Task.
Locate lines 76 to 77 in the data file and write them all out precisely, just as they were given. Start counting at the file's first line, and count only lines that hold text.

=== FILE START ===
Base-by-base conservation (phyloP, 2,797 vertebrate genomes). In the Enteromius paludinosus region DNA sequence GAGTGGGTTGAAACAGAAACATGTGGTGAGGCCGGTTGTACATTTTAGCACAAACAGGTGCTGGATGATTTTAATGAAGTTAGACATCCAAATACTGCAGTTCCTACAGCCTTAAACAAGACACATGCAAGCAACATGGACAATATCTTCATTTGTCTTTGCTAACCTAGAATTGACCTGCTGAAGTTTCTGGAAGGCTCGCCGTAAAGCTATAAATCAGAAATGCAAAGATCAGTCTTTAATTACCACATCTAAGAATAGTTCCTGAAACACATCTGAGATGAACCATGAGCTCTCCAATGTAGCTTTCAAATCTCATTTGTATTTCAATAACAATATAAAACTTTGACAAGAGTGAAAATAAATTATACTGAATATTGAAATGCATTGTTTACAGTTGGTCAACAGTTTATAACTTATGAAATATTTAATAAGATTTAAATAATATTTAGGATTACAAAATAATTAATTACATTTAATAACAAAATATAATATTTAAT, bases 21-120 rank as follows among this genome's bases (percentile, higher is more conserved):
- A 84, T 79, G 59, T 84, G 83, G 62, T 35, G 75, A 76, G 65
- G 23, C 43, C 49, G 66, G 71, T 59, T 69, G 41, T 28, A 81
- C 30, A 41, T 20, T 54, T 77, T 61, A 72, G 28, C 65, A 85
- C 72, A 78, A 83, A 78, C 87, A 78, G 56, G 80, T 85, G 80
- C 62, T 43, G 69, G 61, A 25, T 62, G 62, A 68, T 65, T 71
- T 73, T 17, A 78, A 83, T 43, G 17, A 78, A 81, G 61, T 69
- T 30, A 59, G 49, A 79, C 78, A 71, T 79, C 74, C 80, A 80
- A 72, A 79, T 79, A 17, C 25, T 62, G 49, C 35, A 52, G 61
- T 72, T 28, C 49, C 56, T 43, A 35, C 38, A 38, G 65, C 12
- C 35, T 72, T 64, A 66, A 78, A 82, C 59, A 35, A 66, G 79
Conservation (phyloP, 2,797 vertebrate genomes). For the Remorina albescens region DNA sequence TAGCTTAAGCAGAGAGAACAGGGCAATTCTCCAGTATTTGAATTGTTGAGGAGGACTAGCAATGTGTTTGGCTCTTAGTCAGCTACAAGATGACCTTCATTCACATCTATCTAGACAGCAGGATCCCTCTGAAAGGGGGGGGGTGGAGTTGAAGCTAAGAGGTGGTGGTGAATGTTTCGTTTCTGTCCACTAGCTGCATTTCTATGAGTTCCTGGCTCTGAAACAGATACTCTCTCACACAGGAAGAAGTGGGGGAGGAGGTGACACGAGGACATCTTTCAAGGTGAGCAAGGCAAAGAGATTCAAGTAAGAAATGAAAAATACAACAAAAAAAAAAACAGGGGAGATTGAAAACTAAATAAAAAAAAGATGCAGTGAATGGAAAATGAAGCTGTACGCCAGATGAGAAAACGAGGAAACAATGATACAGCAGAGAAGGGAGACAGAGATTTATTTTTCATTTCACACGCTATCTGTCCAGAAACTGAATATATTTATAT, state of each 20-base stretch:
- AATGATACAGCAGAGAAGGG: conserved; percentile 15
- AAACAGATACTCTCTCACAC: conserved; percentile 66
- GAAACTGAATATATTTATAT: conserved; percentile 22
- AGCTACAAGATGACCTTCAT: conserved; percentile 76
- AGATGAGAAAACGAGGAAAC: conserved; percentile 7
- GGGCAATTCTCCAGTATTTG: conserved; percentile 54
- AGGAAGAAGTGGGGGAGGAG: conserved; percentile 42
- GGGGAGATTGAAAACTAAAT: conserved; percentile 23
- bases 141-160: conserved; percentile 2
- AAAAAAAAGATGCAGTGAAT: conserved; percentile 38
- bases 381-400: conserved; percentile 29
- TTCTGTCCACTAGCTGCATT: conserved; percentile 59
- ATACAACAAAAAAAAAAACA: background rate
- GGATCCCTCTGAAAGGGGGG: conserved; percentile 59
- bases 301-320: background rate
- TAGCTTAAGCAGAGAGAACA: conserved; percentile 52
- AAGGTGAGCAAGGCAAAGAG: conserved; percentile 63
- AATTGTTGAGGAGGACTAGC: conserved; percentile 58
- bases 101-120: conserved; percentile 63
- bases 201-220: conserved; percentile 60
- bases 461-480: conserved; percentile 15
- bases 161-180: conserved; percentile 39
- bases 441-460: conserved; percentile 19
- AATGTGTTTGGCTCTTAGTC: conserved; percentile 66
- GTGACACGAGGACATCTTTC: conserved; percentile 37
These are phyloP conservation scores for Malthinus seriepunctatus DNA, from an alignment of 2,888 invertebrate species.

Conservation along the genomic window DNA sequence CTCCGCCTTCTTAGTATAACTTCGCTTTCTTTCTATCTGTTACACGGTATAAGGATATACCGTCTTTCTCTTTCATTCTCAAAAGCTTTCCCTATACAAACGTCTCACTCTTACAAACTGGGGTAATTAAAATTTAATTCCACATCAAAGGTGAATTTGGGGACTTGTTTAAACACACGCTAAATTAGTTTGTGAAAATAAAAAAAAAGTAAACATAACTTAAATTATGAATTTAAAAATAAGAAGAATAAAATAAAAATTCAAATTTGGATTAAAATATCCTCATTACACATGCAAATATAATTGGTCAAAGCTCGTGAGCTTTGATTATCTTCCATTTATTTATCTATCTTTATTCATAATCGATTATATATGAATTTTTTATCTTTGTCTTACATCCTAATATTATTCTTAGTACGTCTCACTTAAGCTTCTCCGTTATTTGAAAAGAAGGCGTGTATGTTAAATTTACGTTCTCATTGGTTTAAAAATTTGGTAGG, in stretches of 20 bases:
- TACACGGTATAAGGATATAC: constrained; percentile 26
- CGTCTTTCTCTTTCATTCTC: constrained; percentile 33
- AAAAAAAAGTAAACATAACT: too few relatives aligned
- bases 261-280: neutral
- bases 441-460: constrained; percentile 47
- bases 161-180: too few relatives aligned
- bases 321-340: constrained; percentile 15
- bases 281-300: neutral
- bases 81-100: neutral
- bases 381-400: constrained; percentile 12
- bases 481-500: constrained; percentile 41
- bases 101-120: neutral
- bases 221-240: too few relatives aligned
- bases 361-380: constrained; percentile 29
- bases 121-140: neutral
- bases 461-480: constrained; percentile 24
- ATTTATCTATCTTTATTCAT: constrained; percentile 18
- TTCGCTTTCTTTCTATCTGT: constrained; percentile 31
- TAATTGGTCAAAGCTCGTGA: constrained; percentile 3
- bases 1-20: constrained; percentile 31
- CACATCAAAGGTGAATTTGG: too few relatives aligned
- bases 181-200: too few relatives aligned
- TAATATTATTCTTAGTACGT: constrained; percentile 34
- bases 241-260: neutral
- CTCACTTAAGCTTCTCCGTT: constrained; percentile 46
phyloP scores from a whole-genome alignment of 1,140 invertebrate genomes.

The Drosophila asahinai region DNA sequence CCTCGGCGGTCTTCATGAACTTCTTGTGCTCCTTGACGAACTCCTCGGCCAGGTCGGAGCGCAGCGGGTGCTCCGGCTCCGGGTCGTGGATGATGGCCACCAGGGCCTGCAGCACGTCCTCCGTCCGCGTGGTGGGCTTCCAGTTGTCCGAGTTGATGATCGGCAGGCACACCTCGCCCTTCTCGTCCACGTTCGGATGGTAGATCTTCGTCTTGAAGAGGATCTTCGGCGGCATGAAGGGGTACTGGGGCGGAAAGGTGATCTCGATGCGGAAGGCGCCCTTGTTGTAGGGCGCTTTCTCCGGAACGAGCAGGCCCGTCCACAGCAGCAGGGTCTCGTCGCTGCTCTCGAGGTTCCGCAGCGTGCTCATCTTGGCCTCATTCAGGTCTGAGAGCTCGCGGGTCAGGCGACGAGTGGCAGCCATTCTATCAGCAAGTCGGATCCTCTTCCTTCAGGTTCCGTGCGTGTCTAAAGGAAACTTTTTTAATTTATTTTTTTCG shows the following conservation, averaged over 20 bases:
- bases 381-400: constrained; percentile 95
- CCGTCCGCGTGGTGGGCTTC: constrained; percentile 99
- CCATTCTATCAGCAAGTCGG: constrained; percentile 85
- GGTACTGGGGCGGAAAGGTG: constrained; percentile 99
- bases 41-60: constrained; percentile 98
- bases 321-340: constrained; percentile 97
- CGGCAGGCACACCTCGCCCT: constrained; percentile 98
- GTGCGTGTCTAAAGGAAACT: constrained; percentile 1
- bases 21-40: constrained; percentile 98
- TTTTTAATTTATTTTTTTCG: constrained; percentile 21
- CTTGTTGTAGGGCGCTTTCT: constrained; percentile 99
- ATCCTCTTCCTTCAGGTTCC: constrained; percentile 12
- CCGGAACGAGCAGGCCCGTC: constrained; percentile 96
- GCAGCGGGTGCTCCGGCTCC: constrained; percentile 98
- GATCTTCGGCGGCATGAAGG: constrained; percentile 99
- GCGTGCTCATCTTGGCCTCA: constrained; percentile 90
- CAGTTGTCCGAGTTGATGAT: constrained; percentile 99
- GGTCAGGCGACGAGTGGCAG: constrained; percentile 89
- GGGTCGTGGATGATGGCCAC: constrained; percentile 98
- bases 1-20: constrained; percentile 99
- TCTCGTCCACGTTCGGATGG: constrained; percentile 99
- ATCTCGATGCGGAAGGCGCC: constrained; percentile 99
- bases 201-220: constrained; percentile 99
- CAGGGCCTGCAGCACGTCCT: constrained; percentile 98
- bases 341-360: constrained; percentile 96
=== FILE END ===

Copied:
- TTTTTAATTTATTTTTTTCG: constrained; percentile 21
- CTTGTTGTAGGGCGCTTTCT: constrained; percentile 99